While protesters and public officials wrangle over the best path forward for policing Portland, the city is moving to hire a director of community safety to guide systemic change in all of Portland’s public safety bureaus.

Portland desperately needs some management consistency for its police, fire, emergency dispatch and emergency management bureaus amid rapidly changing elected leadership, said Tom Rinehart, a major proponent who serves as the city’s administrative officer…

“We really have a governance problem unlike any other city in the country,” said Rinehart, administrative officer in the Office of Management and Finance. “We are undertaking massive change and we have no team that is managing the projects.”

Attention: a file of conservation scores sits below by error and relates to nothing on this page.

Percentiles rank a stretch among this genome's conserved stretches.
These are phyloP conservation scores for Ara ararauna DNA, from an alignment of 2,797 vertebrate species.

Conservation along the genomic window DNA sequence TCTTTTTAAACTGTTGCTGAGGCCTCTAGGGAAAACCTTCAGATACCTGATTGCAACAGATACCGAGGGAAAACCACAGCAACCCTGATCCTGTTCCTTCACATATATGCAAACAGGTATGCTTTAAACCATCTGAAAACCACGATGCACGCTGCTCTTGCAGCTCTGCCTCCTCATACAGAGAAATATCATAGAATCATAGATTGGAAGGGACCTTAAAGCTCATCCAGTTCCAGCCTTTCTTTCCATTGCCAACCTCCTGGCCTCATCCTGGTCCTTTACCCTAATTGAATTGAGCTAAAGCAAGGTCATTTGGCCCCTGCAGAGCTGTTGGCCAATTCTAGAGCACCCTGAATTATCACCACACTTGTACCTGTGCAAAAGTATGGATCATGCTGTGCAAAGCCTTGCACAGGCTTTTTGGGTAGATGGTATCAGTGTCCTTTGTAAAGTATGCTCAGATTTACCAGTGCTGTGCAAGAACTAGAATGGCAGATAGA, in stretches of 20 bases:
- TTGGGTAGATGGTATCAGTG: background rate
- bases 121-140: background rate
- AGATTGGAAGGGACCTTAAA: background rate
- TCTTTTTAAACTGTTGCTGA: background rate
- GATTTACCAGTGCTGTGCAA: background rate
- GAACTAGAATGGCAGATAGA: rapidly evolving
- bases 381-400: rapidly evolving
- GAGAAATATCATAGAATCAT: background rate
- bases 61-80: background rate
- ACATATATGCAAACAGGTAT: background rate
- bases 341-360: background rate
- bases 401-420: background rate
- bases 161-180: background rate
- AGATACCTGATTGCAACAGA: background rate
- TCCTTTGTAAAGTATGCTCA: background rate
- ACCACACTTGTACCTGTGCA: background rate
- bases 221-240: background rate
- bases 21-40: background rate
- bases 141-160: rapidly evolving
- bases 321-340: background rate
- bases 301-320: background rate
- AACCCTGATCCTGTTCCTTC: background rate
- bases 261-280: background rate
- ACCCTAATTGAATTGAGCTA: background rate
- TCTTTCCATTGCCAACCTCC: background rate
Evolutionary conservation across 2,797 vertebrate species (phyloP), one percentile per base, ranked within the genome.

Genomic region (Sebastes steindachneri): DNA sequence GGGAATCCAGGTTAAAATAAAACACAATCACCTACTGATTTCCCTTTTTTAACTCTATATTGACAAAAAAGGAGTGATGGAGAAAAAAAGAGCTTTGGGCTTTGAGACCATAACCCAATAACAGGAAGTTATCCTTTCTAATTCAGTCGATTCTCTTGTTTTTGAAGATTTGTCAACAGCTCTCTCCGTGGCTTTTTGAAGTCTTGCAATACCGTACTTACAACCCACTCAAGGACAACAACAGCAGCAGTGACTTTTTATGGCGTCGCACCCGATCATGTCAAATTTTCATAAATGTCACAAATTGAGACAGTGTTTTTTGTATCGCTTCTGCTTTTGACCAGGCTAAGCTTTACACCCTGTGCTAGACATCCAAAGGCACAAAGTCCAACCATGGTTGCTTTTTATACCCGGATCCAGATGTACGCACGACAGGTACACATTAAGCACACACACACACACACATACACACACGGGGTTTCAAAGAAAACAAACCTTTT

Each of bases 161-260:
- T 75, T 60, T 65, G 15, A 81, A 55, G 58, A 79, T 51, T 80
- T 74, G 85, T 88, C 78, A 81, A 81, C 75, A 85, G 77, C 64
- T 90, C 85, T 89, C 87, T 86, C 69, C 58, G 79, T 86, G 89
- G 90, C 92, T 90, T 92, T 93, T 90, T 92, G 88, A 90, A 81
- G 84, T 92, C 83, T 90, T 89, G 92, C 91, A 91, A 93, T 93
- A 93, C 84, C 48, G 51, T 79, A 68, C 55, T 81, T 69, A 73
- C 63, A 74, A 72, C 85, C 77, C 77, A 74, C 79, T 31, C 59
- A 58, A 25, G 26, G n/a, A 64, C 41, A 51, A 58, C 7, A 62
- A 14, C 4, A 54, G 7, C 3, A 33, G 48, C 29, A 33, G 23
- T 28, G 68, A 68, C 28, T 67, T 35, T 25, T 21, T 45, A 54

Despite getting no money, or respect, under the new initiative, the police department is directed to reassign seven cops to to investigate gun cases under the direction of radical progressive DA Mike Schmidt:

The Portland Police Bureau shall immediately realign internal resources to create
six (6) additional assault investigative detectives and one (1) sergeant to
coordinate on gun-related investigations originating from and approved by the
Multnomah County District Attorney’s Office.